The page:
An Elegant Defense:
The Extraordinary New Science of the Immune System:
A Tale in Four Lives
Author: Matt Richtel (2019)
My entire career, I have had an interest in chiropractic and the immune system, sparked by seeing published anecdotes, journal studies and my own clinical experiences. When I saw this book profiled in The Wall Street Journal, Science News and Scientific American, I quickly picked it up. As always, I read this book with an eye toward chiropractic applications, and I found three that are noteworthy:
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It seems that everyone is obsessed with enhancing immunology. Yet, Richtel thoroughly explains that the most important immunology problem today is an immune system that is working too well, overworking, resulting in the escalation of autoimmune diseases. He attributes this to the “hygiene hypothesis,” noting that a lifelong adequate immune response requires that humans actually be infected early in life. Over-cleanliness and other infection suppression efforts damage the immune system. He notes:
“The hygiene hypothesis stated that our environment has become so clean that it has left our immune system insufficiently trained.”
“What does an immune system do when it’s not properly trained? It overreacts,” accounting for the rise in autoimmunity.
This is consistent with chiropractic concepts and teaching on innate intelligence.
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Unnecessary and overuse of antibiotics is not only bad for the person, but bad for all of humanity; it accelerates the evolution of pathogens by billions of years, putting all humans and all future generations at risk from bacterial diseases that are untreatable. Richtel notes:
“There is arguably no more powerful medicine on earth than antibiotics. They are vital for our survival. Full stop. But their widespread use also threatens now to cause the evolution of bugs that will make past plagues look like the common cold.”
“We are pulling back sharply on the use of antibiotics so that the element that saves us doesn’t lead to civilization-threatening pandemics.”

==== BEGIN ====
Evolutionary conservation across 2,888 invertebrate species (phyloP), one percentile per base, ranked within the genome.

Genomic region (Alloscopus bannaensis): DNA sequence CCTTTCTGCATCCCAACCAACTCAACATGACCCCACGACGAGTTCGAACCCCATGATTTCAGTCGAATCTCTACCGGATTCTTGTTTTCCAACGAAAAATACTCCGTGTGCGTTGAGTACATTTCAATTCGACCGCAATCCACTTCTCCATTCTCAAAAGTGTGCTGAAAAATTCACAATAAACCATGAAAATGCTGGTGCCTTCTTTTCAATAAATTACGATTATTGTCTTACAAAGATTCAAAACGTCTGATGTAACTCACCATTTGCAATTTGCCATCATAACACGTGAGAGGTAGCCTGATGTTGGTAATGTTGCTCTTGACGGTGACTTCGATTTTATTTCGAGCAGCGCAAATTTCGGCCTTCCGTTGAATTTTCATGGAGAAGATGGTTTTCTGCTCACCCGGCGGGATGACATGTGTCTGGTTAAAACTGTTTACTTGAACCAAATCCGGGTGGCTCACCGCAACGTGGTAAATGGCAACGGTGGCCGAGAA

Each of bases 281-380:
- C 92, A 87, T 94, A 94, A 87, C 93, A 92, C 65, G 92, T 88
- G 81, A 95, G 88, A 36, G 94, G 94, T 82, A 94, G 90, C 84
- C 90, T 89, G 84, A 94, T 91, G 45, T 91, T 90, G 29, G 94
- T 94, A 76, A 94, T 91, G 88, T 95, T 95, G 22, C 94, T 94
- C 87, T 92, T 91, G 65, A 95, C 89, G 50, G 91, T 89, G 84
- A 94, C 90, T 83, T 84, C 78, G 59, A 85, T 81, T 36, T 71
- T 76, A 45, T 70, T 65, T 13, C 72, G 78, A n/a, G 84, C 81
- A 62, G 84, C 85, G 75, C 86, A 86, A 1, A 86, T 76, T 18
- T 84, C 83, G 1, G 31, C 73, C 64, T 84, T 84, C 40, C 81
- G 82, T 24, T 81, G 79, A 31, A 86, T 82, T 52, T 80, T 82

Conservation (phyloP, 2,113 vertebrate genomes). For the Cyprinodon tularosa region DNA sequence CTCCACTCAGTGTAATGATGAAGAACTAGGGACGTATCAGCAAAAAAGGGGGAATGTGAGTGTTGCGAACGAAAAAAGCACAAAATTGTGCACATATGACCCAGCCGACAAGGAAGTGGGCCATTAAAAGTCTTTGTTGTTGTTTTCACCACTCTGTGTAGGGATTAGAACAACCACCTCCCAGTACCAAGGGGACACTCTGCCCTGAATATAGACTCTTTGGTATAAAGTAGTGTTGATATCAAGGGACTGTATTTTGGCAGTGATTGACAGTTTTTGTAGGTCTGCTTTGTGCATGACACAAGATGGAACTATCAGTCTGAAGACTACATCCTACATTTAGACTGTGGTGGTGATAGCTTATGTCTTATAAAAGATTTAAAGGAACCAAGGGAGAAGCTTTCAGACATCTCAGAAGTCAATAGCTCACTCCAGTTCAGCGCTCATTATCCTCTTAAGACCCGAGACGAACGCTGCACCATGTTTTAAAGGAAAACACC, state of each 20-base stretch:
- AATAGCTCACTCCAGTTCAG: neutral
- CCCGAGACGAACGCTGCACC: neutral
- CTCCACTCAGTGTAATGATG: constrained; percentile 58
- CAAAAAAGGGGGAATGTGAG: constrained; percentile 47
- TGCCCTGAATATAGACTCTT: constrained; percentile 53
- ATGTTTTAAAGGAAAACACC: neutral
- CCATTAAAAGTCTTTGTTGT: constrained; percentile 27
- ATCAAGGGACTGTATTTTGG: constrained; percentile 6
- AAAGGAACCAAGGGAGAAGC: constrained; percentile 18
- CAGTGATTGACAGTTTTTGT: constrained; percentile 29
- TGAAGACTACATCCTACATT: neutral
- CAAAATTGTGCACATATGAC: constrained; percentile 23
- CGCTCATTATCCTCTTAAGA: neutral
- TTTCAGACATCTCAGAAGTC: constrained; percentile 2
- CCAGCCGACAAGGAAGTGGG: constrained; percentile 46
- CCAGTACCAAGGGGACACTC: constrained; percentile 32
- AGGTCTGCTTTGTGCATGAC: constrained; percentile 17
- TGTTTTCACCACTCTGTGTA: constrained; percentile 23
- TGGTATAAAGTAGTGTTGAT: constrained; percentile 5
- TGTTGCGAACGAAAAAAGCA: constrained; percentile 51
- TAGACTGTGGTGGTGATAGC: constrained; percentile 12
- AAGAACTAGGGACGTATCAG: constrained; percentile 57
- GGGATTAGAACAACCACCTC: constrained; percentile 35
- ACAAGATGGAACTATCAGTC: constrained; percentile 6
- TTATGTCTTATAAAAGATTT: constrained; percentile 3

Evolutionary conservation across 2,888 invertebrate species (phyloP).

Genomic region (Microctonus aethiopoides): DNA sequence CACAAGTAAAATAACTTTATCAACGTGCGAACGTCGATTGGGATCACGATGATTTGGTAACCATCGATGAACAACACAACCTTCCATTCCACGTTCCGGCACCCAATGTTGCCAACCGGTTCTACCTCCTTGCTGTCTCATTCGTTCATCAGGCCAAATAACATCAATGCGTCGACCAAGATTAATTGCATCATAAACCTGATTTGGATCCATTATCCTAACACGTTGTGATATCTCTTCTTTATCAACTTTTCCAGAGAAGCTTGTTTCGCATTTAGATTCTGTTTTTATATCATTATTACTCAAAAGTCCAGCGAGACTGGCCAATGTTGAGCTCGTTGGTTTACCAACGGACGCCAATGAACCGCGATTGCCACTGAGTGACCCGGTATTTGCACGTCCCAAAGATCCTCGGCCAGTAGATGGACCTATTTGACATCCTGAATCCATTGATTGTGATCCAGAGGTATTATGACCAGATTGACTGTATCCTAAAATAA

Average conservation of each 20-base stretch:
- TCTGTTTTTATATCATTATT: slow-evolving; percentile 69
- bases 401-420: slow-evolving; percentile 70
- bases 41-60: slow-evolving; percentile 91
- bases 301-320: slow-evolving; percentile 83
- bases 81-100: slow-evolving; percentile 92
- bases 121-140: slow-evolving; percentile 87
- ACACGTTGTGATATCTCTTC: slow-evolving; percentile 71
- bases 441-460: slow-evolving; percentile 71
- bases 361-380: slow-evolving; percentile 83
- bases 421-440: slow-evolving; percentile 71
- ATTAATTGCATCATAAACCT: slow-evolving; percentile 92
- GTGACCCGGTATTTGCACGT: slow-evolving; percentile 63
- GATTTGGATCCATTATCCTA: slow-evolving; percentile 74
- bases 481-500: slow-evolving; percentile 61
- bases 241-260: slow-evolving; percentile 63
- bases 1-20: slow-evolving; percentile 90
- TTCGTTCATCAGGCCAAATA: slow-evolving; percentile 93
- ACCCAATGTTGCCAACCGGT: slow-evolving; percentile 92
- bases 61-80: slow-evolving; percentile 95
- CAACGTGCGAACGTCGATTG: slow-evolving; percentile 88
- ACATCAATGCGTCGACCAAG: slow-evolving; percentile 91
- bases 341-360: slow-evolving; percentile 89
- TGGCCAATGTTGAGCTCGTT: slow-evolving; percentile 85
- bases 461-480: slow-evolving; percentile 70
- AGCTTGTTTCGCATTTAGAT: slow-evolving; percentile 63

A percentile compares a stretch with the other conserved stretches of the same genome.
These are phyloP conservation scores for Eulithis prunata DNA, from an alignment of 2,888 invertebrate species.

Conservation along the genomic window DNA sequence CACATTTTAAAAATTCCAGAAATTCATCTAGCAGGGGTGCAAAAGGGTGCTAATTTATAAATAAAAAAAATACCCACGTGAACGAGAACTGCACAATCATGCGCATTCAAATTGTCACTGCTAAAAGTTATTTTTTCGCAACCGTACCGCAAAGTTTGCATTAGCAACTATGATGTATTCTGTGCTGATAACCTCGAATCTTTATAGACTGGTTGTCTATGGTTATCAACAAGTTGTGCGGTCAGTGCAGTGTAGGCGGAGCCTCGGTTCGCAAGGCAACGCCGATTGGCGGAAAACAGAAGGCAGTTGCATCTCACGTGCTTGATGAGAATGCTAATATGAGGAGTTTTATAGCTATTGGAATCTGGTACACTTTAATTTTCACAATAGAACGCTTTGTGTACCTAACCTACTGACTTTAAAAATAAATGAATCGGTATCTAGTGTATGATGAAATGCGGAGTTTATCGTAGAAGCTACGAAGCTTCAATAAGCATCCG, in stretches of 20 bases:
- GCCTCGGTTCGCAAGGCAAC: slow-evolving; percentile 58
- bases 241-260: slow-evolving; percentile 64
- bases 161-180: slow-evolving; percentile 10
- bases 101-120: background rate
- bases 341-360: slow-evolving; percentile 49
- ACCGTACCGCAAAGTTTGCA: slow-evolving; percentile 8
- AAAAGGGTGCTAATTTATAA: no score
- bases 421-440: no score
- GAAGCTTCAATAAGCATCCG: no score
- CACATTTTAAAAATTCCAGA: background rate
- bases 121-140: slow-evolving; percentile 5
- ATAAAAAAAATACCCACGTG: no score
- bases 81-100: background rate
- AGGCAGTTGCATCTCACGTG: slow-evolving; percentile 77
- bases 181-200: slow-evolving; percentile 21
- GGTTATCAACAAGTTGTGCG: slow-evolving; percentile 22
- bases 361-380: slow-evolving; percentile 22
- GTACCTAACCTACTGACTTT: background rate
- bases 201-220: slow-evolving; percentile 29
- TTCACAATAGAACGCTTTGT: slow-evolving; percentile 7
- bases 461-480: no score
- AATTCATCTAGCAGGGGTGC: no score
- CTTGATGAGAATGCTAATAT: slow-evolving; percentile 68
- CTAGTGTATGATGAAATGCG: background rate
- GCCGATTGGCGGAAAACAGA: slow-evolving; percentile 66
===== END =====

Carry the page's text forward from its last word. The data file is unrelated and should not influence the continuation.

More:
Once again, this is consistent with chiropractic concepts and teaching on innate intelligence.
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Why does the subluxation exist as a mechanical phenomenon? It exists because humans evolved to use inflammation to survive infections; and that the resolution of inflammation is fibrosis. Richtel notes:
Inflammation is defined as “a curative reaction of organisms.”
“Pathogens, unlike the healthy cells in our own bodies, don’t like to stay in a particular area. They are built to cross borders, push into virgin tissue, spread, eat, and replicate.”
Pathogens initiate inflammation and inflammation initiates fibrosis. Fibrosis is the border wall:
“As the fibroblast cells come together, they form connective tissue, a bridge between the new and old tissue. At the wound site, the new tissue takes on a granular quality, hence its name granulation tissue. A kind of a tenacious web forms, a fibrous matrix that protects against invading pathogens.”
This fibrous matrix occurs in both infection and non-infectious inflammation, such as in mechanical injury or stress. This fibrous matrix will “limit the mobility of joints,” [Robbins Pathologic Basis of Disease], creating the need for chiropractic mechanical care.
For everyone interested in the newest information on the immune system with clear chiropractic applications, this is a great book.